Foreign Ministry briefing: Syria, Deir ez-Zor, the White Helmets, and what democratization means to the West

If our Western colleagues continue to talk about the democratisation of the Middle East and North Africa, knowing that they cannot retrace their steps, maybe we should choose a simpler solution, that is, change the definition of democratisation?

Maybe we should write an article for Wikipedia saying that democratisation as understood in the West amounts to total destruction of states, and provide the numerous examples? 

From the Foreign Ministry of the Russian Federation
April 27, 2017
Spokesperson Maria Zakharova

Excerpts:

The situation in Syria

The situation in Syria is still a focus of our attention. We anxiously monitor reports about the situation in Syria. Unfortunately, there is still plenty of cause for concern.

On April 25, it was reported that Turkish jets carried out a series of strikes on the positions of Kurdish self-defence detachments near Mount Karachok in northeastern Syria and near Mount Sinjar in northern Iraq. I would like to remind you that Kurdish detachments are the most effective fighting force in the war against ISIS terrorists in northeastern Syria. We were greatly disturbed by reports of Ankara’s operations. There is reason to believe that if it was not for the hasty US attack on Syria’s Shayrat Airbase, which was outside the bounds of international law, Turkey would not have carried out the recent strikes. It is necessary to put an end to arbitrariness on Syrian soil. We urge all international and regional partners to respect the sovereignty and independence of Syria and Iraq, as well as of other countries.

I would like to draw your attention to another issue. The targets that the Turkish Air Force hit in Syria included media facilities: a local TV and radio broadcasting station. Reports say some of your colleagues from the media centre of Kurdish self-defence forces were killed, among others. I would like to see the reaction of the relevant organisations and the journalistic community.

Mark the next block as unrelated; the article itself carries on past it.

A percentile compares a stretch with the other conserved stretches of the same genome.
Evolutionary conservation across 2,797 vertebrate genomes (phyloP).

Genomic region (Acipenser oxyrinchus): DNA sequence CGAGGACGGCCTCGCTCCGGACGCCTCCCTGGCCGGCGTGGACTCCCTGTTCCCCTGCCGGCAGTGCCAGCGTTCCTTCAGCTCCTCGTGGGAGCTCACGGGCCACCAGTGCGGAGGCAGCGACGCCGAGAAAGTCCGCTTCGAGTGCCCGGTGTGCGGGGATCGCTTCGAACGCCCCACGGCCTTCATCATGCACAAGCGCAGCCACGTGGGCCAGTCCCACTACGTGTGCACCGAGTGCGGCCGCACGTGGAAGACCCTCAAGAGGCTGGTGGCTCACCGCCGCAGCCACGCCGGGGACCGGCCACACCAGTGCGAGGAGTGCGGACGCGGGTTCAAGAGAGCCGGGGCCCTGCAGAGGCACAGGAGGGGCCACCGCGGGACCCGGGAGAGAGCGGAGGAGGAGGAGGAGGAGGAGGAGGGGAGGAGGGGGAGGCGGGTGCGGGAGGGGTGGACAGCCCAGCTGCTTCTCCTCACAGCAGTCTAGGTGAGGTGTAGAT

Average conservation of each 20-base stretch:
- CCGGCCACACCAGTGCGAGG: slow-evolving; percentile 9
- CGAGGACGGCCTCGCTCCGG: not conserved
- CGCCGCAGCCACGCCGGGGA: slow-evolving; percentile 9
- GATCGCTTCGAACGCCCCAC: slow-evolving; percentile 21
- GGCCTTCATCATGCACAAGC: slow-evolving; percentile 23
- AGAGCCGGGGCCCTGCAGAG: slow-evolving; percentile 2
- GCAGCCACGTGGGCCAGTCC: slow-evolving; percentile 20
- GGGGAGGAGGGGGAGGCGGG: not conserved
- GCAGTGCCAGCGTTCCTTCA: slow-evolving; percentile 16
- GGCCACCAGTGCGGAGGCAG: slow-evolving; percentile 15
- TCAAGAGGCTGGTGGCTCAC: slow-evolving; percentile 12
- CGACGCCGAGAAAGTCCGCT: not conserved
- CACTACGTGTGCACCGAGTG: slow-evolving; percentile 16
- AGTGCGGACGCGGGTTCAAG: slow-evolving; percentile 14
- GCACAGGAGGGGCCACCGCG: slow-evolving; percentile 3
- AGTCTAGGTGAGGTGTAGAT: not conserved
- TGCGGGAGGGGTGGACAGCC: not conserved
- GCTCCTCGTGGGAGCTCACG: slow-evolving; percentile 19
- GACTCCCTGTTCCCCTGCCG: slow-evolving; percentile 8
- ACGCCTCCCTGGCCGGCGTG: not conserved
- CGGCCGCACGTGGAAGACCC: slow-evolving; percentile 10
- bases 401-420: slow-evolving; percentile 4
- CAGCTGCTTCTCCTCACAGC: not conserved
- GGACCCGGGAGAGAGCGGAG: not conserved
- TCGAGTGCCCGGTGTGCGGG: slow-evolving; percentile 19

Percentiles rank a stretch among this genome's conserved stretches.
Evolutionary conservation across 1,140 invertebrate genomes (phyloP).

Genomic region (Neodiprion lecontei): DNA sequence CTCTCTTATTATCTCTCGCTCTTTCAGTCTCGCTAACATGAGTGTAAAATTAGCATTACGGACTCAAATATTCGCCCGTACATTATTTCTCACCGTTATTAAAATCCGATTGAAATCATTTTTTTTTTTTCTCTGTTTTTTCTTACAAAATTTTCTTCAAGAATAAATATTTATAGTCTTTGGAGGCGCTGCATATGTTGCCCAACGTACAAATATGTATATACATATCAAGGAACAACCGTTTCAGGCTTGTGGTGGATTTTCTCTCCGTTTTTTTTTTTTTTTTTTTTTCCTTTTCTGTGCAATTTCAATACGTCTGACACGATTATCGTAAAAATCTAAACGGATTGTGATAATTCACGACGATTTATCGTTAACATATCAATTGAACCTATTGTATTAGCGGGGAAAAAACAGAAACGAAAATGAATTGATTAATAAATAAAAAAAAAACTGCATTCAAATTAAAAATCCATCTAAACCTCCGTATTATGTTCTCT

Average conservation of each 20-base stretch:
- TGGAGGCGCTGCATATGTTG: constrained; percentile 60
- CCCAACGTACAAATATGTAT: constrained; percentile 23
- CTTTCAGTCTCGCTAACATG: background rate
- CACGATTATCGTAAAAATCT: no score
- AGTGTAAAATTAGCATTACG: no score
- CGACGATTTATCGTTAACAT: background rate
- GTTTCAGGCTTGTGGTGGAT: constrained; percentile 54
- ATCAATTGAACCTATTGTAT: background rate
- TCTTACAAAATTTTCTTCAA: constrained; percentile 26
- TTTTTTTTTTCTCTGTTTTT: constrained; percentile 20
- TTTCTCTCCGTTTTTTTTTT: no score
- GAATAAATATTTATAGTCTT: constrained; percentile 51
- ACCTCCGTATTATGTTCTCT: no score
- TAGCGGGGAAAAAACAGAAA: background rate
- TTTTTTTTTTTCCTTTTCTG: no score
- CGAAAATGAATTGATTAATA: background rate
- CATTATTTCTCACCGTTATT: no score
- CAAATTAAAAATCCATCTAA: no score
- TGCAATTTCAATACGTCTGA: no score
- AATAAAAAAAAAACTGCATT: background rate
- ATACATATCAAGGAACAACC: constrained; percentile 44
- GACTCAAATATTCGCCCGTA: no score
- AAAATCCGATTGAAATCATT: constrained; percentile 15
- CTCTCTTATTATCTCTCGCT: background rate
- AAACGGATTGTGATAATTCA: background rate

Syria’s government forces are successfully advancing on the positions of ISIS and Jabhat al-Nusra terrorists. The offensive in the north of Hama Province is moving forward. Despite the fierce resistance put up by Nusra and its allies, the large towns of Halfaya and Taybat al-Imam have been liberated. At present, the army is exploiting its strategic success, advancing toward the border of Hama and Idlib Provinces.

On April 19 and 21, Russian Aerospace Forces aircraft destroyed Jabhat al-Nusra’s large training camps in Idlib Province. The strikes were carried out with coordinates received from the so-called competing group, Jaysh al-Izzah.

The dynamic of events in Syria underscores the pressing need for an international meeting on Syria in Astana. The next meeting is scheduled for May 3-4. We hope that the Astana process will help record positive trends in the development of the situation in Syria, prevent the deterioration of the military-political situation and help the Syrian parties in search of compromise solutions, which would put an end to the protracted intra-Syrian confrontation and prevent terrorists from gaining full control of Syria and the entire Middle East region.

 

The humanitarian situation in Deir ez-Zor

Improving the humanitarian situation in Syria and providing aid to those in need is one of Russia’s priorities in Syria.

We have often talked about the Russian military’s contribution to achieving this goal. They deliver food, water and basic necessities to the Syrian people, often at the risk of their lives.

The situation in Deir ez-Zor, where about 200,000 people have been under ISIS siege for over three years now, is also the focus of our attention. Russian airplanes regularly deliver humanitarian aid to the besieged people by using parachute platforms, including aid that the Syrian authorities receive from the UN. The most recent aid delivery – 21tonnes of food – was made on April 24-25.

According to the UN, more than a half of Syria’s population – 13.5 million people, including 6.5 million children – need humanitarian aid; 11.5 million people need medical care and 12.1 million have no access to drinking water.

Continue reading